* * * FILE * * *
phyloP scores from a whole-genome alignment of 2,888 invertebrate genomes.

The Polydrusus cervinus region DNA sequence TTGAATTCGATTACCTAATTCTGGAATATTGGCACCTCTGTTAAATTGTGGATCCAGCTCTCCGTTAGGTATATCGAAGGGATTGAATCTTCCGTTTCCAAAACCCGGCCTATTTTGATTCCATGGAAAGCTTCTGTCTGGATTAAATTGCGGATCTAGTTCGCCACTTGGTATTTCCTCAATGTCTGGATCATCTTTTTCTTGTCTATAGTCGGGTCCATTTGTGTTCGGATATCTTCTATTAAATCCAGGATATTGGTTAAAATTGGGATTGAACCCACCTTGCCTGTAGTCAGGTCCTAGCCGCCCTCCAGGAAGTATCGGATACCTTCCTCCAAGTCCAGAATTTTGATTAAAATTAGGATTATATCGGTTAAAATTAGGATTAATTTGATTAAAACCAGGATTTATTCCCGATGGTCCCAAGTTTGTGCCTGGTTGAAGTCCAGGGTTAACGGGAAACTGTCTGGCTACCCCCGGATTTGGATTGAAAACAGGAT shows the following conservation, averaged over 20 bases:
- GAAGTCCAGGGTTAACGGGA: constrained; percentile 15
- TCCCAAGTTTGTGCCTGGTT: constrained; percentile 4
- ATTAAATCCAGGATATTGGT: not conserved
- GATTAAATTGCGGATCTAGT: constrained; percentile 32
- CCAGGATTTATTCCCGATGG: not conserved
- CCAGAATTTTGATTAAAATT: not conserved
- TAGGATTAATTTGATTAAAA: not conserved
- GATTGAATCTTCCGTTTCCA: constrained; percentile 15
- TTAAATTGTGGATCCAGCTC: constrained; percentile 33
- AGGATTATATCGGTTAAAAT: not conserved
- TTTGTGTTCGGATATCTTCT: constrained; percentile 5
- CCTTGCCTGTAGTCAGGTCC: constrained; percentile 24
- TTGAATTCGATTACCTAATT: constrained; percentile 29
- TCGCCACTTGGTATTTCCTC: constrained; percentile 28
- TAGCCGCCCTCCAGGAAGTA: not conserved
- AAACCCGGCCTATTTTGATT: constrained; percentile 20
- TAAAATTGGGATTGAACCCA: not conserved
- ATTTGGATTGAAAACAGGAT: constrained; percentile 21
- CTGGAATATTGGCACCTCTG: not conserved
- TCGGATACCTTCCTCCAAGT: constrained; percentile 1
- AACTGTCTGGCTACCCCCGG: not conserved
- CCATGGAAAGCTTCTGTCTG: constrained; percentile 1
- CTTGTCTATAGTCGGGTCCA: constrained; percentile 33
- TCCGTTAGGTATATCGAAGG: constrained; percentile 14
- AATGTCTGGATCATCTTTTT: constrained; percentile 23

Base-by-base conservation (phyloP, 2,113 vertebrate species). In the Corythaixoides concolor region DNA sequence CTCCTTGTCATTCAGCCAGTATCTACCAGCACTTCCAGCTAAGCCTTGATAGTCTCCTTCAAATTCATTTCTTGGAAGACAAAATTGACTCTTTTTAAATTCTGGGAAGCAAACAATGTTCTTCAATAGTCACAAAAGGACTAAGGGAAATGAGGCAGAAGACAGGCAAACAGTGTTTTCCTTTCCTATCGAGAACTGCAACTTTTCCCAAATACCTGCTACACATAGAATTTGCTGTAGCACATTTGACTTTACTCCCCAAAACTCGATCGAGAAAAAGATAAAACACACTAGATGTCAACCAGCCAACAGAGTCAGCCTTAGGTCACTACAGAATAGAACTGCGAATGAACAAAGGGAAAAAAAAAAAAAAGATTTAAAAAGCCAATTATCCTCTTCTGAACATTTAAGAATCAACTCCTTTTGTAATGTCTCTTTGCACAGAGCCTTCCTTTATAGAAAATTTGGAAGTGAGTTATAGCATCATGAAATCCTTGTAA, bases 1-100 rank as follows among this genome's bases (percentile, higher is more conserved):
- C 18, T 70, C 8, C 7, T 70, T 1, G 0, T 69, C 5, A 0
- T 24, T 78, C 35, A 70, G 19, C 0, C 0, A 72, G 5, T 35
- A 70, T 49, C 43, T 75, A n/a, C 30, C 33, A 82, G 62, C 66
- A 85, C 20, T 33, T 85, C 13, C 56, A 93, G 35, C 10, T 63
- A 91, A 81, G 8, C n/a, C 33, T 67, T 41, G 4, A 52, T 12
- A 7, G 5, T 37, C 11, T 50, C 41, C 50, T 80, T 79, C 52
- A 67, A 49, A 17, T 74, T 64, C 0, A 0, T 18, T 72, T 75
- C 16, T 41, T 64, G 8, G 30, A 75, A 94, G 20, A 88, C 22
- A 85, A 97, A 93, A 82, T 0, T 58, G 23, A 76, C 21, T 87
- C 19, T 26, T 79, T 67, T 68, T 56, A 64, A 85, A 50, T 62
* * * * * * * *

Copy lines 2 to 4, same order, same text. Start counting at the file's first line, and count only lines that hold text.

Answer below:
The Polydrusus cervinus region DNA sequence TTGAATTCGATTACCTAATTCTGGAATATTGGCACCTCTGTTAAATTGTGGATCCAGCTCTCCGTTAGGTATATCGAAGGGATTGAATCTTCCGTTTCCAAAACCCGGCCTATTTTGATTCCATGGAAAGCTTCTGTCTGGATTAAATTGCGGATCTAGTTCGCCACTTGGTATTTCCTCAATGTCTGGATCATCTTTTTCTTGTCTATAGTCGGGTCCATTTGTGTTCGGATATCTTCTATTAAATCCAGGATATTGGTTAAAATTGGGATTGAACCCACCTTGCCTGTAGTCAGGTCCTAGCCGCCCTCCAGGAAGTATCGGATACCTTCCTCCAAGTCCAGAATTTTGATTAAAATTAGGATTATATCGGTTAAAATTAGGATTAATTTGATTAAAACCAGGATTTATTCCCGATGGTCCCAAGTTTGTGCCTGGTTGAAGTCCAGGGTTAACGGGAAACTGTCTGGCTACCCCCGGATTTGGATTGAAAACAGGAT shows the following conservation, averaged over 20 bases:
- GAAGTCCAGGGTTAACGGGA: constrained; percentile 15
- TCCCAAGTTTGTGCCTGGTT: constrained; percentile 4